Li-Fi is quite similar to the Wi-Fi technology, and it is the future of wireless communication. The key feature of this technology is that it is entirely networked, high-speed wireless, and bi-directional.
These days, the trending domain in wireless communication is Li-Fi, and the count of people using the internet is also increasing with each passing year. Offering better speed, bandwidth, and efficiency, Li-Fi technology has progressed with time.
The transmission of data in this technology is done with the use of light, since the light concentration changes much quicker than the human eye can comprehend. Data transmission in Li-Fi is almost 100 times faster than that of Wi-Fi.
This presents an opportunity to transmit information from one system to another with the help of visible light! For this, LED lights are put to use for transmitting the signals and a photodetector for receiving them.
The key benefit of this technology is the transmission of information under complete security. The waves of the light cannot pass through walls, thus offering a relatively shorter range for data transmission; though, the data remains much more secure from hacking compared to with Wi-Fi.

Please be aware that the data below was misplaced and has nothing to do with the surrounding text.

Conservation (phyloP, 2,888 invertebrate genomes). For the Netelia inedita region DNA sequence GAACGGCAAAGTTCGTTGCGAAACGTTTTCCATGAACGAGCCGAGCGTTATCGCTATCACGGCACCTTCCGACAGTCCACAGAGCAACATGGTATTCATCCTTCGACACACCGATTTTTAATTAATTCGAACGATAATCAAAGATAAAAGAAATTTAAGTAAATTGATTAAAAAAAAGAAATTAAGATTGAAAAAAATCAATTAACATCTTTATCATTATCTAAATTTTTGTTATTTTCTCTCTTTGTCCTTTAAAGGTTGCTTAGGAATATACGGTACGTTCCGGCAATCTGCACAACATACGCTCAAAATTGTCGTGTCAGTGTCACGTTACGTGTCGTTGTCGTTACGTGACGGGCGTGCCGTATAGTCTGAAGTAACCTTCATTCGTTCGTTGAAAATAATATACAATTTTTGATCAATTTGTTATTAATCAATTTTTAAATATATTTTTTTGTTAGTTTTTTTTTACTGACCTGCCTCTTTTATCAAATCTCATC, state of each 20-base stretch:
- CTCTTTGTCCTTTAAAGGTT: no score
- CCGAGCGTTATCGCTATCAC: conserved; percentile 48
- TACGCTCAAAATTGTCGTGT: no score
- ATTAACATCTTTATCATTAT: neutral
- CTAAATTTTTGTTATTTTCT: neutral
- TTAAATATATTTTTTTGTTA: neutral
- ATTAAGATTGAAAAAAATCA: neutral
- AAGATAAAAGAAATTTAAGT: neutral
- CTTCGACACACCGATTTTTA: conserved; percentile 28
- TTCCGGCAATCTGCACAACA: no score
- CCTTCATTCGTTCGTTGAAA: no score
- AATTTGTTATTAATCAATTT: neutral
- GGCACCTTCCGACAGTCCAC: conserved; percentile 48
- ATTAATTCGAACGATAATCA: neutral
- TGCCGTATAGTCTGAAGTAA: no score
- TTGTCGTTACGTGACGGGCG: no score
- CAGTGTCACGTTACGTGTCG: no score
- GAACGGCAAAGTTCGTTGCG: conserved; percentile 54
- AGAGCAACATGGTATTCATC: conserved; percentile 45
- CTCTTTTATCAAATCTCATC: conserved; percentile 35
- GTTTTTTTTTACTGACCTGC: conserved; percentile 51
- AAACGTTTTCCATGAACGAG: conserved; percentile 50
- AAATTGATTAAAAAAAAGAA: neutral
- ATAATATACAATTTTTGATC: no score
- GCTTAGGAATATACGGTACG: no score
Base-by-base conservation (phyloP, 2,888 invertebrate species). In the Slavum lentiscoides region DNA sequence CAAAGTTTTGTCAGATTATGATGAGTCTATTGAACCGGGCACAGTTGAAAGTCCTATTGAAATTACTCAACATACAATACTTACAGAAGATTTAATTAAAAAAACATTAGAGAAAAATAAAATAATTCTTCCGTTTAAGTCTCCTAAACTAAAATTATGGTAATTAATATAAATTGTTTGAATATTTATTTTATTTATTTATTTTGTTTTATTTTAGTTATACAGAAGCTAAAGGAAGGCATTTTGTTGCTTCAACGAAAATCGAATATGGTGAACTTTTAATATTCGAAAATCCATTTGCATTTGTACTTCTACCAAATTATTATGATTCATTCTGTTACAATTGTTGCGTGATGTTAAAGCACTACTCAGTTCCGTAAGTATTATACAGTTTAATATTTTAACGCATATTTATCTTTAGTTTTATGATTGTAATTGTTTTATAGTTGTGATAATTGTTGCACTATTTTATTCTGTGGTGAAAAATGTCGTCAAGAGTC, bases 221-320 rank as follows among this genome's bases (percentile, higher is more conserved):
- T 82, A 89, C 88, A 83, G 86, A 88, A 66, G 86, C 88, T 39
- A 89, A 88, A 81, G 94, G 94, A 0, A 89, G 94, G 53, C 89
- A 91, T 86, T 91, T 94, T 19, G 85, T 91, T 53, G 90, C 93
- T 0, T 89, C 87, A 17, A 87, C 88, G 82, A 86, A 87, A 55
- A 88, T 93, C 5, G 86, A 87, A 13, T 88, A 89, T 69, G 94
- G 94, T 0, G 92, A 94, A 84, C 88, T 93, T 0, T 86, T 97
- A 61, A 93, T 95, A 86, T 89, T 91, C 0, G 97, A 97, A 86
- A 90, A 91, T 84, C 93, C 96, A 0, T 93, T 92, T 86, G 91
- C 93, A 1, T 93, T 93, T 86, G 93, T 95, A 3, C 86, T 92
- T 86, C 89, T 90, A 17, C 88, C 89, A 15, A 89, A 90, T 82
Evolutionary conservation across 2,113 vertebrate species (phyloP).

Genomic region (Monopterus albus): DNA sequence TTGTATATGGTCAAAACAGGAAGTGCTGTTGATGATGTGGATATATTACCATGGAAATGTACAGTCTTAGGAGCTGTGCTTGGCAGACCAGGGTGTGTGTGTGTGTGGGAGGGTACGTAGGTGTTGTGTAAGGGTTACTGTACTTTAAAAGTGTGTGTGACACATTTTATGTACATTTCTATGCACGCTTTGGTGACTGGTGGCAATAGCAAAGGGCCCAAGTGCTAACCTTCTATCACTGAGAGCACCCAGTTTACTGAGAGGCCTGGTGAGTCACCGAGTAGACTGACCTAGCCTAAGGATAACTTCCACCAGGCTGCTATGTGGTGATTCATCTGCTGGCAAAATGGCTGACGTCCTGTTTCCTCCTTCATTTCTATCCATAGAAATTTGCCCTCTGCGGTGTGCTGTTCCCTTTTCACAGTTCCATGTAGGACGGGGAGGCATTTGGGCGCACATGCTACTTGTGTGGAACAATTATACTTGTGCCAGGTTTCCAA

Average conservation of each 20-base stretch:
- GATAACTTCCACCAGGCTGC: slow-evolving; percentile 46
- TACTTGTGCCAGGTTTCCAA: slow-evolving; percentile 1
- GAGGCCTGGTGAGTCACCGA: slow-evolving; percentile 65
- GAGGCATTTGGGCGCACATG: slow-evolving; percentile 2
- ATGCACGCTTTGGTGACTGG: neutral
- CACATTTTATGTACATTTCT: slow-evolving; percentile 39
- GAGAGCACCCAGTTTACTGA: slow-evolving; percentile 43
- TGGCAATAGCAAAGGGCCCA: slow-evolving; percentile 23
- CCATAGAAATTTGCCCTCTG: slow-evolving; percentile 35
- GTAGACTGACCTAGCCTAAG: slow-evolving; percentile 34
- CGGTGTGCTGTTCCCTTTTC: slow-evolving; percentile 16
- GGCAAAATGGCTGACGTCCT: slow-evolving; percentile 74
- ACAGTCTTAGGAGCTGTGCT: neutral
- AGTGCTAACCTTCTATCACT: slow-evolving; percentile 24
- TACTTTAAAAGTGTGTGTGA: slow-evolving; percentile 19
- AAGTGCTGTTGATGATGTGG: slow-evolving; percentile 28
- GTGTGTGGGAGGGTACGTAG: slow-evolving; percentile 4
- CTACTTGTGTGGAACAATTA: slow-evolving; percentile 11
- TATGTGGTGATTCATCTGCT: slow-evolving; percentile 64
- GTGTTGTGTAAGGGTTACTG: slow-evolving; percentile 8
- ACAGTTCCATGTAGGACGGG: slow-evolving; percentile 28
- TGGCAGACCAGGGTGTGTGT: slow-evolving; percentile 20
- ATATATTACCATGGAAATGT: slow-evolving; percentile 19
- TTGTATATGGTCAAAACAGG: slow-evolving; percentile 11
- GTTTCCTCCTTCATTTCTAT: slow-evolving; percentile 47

Li-Fi involves 5G communication through light. It makes the use of light from LEDs as a medium for delivering data to mobile and wireless communication devices, similarly to Wi-Fi. Li-Fi is used as an internet access point, to extract data from Wi-Fi networks.
For transmitting information from one system to another, it makes the use of visual light communication (VLC). This system is built around white LEDs, which use the THz visible light spectrum to provide both lighting and wireless access. The signals of VLC work by the switching the bulbs on and off.
There is an enormous potential in this new technology, and semiconductor as well as consumer appliance companies are seeking to take complete advantage. In this regard, pureLiFi received an outlay of GBP 10 million from the Scottish National Investment Bank in 2022.
Li-Fi’s working is not much complicated; it is merely an advanced version of optical communication. There is an LED transmitter at one end and a photodetector at the other. The data is fed into the LED transmitter by varying the rate at which the LEDs flicker, for generating diverse strings of 1s and 0s.
The on–off activity of the LED transmitter, seeming invisible, allows data transmission in the light form, in conformity with the received binary codes: when we switch on an LED, the binary value generated is '1'. Conversely, switching it off generates the value of '0'. By changing the rate at which the LEDs flicker, data can be programmed into the light in diverse groupings of 1s and 0s.